The Broadcasting Participation Fund – A Correction

April 16, 2023

Yesterday published our regular weekend blog post. It covered the Broadcasting Participation Fund’s approaching funding crisis.

The BPF is a non-profit organization that funds public interest advocates whom appear before the CRTC on files that are especially important to Canadian audiences and subscribers (consumer advocates for issues arising out of broadband and wireless regulation are covered by a parallel scheme under the Telecommunications Act).

The BPF issued a press release last week highlighting what has been known for a few years: its dwindling financing is captive to a series of ad hoc contributions from big media companies like Bell as a condition of the Commission approving their mergers and acquisitions. Otherwise, the BPF has no predictable source of income.

What the press release didn’t say —-and overlooked—- was that Bill C-11 has a fix for that situation as follows:

11.‍1 (1) The Commission may make regulations respecting expenditures to be made by persons carrying on broadcasting undertakings for the purposes of…

(c) supporting participation by persons, groups of persons or organizations representing the public interest in proceedings before the Commission under this Act.

That change had been recommended in January 2020 by the government’s blue-ribbon advisory panel, the Broadcasting and Telecommunications Legislative Review committee (sometimes known as the ‘Yale Committee’ in the name of its chair).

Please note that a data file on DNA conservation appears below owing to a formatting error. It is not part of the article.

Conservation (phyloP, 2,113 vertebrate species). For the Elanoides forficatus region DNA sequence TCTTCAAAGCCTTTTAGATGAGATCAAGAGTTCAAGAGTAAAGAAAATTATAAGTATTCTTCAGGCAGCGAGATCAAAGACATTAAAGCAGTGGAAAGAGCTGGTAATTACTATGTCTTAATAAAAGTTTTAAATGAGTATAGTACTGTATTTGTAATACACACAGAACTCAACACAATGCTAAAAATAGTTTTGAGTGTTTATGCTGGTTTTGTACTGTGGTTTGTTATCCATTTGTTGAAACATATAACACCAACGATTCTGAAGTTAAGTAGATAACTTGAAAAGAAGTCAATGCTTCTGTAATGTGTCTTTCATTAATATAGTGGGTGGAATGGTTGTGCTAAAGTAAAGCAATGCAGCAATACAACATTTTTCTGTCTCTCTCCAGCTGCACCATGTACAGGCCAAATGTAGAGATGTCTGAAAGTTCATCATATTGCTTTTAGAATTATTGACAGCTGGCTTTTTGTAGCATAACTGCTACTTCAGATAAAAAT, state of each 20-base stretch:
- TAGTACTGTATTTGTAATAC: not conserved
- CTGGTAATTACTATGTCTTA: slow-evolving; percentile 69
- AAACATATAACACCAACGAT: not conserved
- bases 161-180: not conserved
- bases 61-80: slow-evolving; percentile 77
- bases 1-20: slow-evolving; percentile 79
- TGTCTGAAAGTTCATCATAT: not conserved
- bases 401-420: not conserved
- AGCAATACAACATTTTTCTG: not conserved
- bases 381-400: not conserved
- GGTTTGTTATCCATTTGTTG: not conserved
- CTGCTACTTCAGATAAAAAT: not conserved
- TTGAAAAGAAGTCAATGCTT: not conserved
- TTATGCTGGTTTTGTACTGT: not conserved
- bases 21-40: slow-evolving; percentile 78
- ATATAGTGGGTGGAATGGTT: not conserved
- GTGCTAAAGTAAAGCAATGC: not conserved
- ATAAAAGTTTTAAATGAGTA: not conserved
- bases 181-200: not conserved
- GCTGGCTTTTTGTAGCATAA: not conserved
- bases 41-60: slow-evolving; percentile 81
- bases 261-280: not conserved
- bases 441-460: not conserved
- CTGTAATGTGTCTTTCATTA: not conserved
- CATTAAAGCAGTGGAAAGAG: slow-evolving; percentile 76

The government acted upon it in Bill C-11. Contrary to’s previous post, the recommendation did not fall on deaf ears.

The regulation contemplated in section 11.1 (1) (c) could result in a sustainable stream of income for the BPF, or any another public interest organization, financed by ‘broadcasting undertakings.’ Under C-11, those broadcasters include not only Bell and the other big Canadian media companies, but also Netflix, Disney, YouTube and other foreign online undertakings.

A companion recommendation made by the Yale Committee was for the CRTC to develop further transparency and reporting obligations for public interest groups receiving this broadcaster-originated funding.


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Published by

Howard Law

I am retired staff of Unifor, the union representing 300,000 Canadians in twenty different sectors of the economy, including 10,000 journalists and media workers. As the former Director of the Media Sector and as an unapologetic cultural nationalist, I have an abiding passion for public policy in Canadian media.

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